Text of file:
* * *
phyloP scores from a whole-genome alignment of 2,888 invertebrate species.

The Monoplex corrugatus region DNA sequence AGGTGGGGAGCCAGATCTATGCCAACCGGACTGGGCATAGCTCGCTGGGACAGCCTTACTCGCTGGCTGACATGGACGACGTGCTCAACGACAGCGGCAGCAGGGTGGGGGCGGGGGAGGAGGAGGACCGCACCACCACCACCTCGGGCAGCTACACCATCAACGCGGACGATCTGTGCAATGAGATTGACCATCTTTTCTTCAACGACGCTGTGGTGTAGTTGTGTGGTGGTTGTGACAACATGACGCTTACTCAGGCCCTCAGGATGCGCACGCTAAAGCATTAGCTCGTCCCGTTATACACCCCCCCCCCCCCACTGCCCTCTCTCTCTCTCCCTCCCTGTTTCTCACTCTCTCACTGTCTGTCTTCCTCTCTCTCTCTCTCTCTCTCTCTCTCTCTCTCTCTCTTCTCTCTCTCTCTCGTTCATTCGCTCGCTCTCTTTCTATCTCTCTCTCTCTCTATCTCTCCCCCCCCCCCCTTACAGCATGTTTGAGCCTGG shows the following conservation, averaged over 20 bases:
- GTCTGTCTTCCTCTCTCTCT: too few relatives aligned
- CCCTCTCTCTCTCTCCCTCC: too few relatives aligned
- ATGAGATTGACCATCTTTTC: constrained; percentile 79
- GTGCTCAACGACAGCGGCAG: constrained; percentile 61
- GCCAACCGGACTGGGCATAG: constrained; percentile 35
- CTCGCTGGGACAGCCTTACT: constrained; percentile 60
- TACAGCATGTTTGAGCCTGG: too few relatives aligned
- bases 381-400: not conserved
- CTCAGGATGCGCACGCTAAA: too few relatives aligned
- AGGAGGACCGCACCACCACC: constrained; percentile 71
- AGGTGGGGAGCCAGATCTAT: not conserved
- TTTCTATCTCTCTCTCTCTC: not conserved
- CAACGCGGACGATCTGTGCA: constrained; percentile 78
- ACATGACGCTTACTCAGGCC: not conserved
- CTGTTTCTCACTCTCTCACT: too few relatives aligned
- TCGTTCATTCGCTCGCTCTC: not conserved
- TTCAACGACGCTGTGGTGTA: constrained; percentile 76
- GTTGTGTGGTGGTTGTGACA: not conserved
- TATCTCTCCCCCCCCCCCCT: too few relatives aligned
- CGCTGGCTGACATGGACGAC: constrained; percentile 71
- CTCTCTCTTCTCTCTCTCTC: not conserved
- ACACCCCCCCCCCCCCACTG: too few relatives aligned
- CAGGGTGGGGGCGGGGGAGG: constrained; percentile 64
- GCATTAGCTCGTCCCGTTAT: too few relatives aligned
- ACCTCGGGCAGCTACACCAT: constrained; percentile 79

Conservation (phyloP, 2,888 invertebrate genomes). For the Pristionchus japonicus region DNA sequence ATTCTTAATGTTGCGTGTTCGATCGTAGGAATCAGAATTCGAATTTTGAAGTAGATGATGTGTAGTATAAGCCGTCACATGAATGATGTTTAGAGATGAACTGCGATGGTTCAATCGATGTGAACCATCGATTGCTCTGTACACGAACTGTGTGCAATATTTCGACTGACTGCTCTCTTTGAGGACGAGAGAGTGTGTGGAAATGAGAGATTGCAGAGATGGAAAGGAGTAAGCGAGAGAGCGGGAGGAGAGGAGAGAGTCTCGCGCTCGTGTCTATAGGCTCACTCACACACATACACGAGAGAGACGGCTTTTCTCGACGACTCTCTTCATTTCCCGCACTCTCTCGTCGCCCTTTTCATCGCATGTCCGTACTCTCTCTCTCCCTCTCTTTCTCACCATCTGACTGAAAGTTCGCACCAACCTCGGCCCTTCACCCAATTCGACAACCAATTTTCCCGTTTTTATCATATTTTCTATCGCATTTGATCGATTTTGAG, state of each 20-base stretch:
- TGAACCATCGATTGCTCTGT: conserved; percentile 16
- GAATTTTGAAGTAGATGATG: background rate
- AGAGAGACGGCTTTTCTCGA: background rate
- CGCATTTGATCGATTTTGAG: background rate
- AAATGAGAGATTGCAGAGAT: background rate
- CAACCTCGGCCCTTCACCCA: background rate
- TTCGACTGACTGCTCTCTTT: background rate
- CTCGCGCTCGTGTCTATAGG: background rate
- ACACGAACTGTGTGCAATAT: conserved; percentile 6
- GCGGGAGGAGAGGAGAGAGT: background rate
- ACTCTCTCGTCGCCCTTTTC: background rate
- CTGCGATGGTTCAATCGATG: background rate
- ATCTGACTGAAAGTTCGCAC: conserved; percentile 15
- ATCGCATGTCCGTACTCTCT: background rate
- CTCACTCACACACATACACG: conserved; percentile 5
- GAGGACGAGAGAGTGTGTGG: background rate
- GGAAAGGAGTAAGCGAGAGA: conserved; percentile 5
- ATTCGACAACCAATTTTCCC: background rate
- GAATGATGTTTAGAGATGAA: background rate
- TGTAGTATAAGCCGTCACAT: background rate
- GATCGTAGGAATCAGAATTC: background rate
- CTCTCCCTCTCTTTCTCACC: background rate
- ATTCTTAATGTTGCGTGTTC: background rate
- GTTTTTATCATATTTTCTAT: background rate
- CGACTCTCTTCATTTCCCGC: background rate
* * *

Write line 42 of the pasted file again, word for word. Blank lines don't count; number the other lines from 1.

- ATCGCATGTCCGTACTCTCT: background rate